Driven: Ford Transit Custom 2018

The Ford Transit Custom gets a mid-life nip and tuck for 2018, with lower CO2 emissions and better fuel economy. Admittedly, it might not look dramatically different, but peer under the metal and you’ll discover that Ford’s van is better and smarter than ever before.

Given its enviable status as the UK’s best-selling van, it’s perhaps understandable that Ford hasn’t introduced sweeping changes to the 2018 Transit Custom. However, while the exterior alterations are subtle, they’re also extremely effective. The front grille, for example, has been tweaked to improve airflow while the front panels and bumper are fitted in sections so it's cheaper and easier to repair damaged panels should the van get a scrape in a carpark or building site.

During its development, Ford invited Transit Custom owners to its Dunton development centre to find out what drivers wanted to see in the new van. At the top of the wish-list was storage: the cabin was considered by many to be too cramped and impractical. In response, Ford redesigned the interior, adding open bins to the dashboard, with room for clipboards and laptops so the driver can work when parked up.

The interior certainly looks and feels a significant step up from the old van; the quality of the plastics is high, but Ford hasn’t compromised on durability, which means even the smallest bits of trim feel solid enough to survive an accidental wallop from a piece of two-by-four. The large glovebox also makes it easy to store A4 documents flat, so you don't have to worry about important bit of paper being blown around when you open the door on a windy day. 

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The cabin of the 2018 Transit Custom is one of the most-comfortable of any van on sale right now. The firm but supportive seats are perfect for long distance stints behind the wheel, while Ford's new - and optional - eight-inch touchscreen Sync 3 infotainment system makes it easy to follow navigation or receive hands-free phone calls. 

As well as more infotainment options, the van also gets better safety tech, with autonomous systems warning you if the van drifts out of its lane on the motorway. Adaptive cruise control and side wind stabilisation are also available, along with a smart tech that will warn you of approaching traffic when you're reversing out of a parking space or driveway. It's all very impressive, but we must point out that - at this stage - it isn't clear what will be fitted as standard and what tech will cost extra.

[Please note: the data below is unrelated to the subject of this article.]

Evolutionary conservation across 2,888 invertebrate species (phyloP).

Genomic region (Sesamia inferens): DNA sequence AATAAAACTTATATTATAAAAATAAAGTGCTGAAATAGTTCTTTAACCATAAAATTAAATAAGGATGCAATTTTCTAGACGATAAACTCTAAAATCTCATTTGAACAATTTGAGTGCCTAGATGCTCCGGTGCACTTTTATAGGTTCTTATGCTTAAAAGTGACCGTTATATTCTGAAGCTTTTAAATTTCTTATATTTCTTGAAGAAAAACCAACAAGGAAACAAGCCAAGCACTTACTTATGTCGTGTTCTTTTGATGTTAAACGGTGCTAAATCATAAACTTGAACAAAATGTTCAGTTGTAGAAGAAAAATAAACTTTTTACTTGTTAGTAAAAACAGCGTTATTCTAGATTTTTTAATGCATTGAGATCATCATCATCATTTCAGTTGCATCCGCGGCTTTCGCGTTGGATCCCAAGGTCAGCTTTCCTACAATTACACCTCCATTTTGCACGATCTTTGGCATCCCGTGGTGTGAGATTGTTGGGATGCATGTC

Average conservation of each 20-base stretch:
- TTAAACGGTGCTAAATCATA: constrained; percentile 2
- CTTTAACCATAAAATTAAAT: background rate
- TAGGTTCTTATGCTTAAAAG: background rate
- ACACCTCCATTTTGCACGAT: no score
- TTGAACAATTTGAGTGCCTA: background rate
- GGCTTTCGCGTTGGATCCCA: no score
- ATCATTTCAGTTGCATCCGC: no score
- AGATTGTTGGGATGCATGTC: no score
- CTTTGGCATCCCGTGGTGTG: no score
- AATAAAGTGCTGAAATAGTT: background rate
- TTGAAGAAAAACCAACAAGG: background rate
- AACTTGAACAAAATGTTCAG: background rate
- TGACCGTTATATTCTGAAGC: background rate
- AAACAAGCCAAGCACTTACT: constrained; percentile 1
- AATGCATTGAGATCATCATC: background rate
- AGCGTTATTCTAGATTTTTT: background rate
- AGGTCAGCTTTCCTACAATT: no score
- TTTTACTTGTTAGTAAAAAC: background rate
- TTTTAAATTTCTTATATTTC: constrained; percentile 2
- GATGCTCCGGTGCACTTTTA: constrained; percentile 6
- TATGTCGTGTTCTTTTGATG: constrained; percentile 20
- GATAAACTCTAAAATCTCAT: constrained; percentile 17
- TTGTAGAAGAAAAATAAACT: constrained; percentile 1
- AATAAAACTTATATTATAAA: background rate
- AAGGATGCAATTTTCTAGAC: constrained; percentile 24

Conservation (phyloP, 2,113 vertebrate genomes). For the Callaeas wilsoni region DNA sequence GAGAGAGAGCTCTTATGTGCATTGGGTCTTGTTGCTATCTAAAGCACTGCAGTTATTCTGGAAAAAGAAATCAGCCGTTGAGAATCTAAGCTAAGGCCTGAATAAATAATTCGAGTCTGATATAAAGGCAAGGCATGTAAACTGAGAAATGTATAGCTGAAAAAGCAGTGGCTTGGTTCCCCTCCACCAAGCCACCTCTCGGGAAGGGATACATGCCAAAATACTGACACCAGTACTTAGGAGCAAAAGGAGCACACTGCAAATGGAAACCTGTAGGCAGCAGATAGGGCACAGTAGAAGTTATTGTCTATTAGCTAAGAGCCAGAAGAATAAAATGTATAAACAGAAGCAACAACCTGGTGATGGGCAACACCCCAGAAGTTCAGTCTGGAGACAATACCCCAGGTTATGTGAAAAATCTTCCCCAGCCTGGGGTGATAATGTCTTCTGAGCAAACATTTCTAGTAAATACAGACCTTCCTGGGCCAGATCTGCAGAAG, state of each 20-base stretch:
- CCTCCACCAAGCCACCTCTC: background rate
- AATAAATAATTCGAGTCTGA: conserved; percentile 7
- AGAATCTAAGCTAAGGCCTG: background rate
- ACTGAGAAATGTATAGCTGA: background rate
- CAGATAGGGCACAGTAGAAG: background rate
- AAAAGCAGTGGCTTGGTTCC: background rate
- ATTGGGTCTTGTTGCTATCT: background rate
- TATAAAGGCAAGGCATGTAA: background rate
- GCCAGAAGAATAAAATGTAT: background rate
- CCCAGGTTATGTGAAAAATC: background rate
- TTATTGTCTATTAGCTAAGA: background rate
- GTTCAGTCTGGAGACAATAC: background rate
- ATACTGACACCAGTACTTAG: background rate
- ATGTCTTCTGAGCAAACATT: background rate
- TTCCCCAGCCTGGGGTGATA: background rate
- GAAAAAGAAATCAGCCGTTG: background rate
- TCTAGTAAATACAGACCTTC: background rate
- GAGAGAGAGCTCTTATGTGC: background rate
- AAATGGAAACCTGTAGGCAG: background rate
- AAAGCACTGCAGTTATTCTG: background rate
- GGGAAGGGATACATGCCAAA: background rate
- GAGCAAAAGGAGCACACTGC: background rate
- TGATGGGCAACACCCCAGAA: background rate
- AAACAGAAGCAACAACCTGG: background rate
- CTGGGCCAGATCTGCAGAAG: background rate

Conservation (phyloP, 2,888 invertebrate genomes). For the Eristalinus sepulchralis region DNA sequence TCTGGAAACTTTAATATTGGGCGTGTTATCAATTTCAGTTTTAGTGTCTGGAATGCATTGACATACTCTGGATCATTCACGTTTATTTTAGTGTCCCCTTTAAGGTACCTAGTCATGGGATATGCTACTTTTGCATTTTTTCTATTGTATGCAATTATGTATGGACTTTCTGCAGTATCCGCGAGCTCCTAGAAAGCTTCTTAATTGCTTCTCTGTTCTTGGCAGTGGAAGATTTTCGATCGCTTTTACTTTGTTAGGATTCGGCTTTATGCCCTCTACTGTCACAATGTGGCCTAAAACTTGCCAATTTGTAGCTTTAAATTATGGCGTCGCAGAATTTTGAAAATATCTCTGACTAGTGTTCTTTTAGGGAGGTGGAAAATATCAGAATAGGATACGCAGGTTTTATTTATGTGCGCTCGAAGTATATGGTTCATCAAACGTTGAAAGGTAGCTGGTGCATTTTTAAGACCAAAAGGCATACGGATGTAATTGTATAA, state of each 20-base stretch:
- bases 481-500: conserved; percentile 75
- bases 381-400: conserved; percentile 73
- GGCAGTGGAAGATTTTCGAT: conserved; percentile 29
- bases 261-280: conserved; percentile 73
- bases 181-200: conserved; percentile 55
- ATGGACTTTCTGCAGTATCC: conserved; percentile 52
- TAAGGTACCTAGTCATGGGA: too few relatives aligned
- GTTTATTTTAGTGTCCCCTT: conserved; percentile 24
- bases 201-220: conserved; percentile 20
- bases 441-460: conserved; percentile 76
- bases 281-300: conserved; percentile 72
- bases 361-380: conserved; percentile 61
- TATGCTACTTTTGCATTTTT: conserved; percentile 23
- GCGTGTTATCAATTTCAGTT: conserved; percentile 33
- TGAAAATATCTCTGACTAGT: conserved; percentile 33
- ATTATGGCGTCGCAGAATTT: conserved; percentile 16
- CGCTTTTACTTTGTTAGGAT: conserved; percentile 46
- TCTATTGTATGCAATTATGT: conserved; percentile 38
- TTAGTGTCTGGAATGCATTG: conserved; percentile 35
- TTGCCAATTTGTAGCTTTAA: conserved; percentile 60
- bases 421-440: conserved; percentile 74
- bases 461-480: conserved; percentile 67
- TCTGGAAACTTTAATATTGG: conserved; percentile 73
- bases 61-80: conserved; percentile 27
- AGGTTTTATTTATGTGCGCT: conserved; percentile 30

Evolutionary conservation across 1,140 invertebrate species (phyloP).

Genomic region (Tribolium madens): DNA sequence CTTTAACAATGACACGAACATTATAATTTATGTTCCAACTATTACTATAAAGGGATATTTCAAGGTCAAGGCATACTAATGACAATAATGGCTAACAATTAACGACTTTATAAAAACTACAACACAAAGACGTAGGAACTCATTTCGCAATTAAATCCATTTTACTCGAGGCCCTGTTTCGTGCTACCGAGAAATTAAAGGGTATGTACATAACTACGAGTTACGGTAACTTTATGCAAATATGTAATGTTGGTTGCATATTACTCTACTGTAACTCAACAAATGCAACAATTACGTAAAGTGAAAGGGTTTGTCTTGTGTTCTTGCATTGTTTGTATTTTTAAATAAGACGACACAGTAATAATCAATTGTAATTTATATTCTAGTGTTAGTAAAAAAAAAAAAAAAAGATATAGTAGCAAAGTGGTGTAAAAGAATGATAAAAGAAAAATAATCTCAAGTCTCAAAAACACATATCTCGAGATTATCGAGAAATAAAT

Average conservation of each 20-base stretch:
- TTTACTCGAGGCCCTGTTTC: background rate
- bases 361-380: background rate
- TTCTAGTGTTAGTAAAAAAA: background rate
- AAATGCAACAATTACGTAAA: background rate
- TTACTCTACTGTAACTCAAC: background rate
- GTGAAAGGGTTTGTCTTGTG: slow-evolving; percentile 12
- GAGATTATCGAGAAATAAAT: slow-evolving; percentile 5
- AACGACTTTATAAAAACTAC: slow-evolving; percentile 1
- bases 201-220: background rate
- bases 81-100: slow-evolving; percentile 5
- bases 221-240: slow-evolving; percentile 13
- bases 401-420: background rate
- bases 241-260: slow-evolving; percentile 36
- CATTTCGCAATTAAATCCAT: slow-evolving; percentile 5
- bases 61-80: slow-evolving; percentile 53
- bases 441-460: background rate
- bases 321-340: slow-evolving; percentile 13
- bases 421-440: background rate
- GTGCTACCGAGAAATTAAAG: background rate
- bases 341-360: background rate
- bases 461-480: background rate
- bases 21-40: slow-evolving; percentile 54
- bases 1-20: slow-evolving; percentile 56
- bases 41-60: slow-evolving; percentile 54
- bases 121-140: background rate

At the business end of things, van operators get the same load dimensions as before. This includes two roof heights and wheelbase options, while gross vehicle mass ranges from 2.6 to 3.4 tonnes. Payloads peak at 1450kg. All vans get a single side sliding door as standard and the rear doors can be locked in place at 90 degrees. The cargo area is illuminated with bright LED lights that make it painless to load and unload the van at night. 

On the road the Transit Custom feels almost identical to the old van, with stable but rewarding handling that's aided by light and responsive steering. On the motorway the refinement has been tweaked to lower engine noise to a distant hum, while vibrations through the steering wheel and pedals is minimal. This means a full day behind the wheel is a comfortable experience. 

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As before, power is provided from a Euro6 compliant 2.0-litre EcoBlue diesel engine. Outputs are105PS, 130PS or 170PS, while six-speed manual and automatic transmissions are available. The sweet spot in the range is the 130PS diesel automatic; its 385Nm of torque makes short work of one-tonne payloads and the SelectShift auto does a good job of distributing power, despite the odd ditherering moment on the upshift. 

Claimed economy for the 2.0 EcoBlue peaks at an advertised 49.6mpg, with148g/km of CO2 for the 105PS Econetic version, which uses low rolling resistance tyres and an acceleration control feature to reduce fuel flow. However, while the Econetic version makes sense for cost-conscious operators, it does feel underpowered when fully laden and requires a downshift or two when tackling a steep hill or over taking slow moving traffic. 

We'd recommend spending extra on the more powerful 130PS engine. Not only does it feel better to drive, with strong pulling power in the low gears, but it will also return an advertised 187g/km of CO2 and 39.2mpg when specified with a long wheelbase and high roof.

Impressive, practical and easy to use, the Ford Transit Custom raises its game for 2018 and remains the one to beat in the medium-size panel van market. Prices are still to be confirmed, but we expect the 2018 Transit Custom to remain excellent value with the range staring under £21,000 before VAT. 

Essential stats:

Prices expected to start from: £21,900, claimed economy: 49.6mpg (for Econetic), CO2 emissions: 148g/km, payload: up to 1450kg, towing capacity: up to 2.8 tonnes (braked), length: (L1) 4973mm - (L2) 5340mm, width: 2272mm, height: (H1) 2000mm - (H2) 2343mm, engine: 1996cc four-cylinder in-line turbodiesel, power output: 105PS, 130PS, 170PS.

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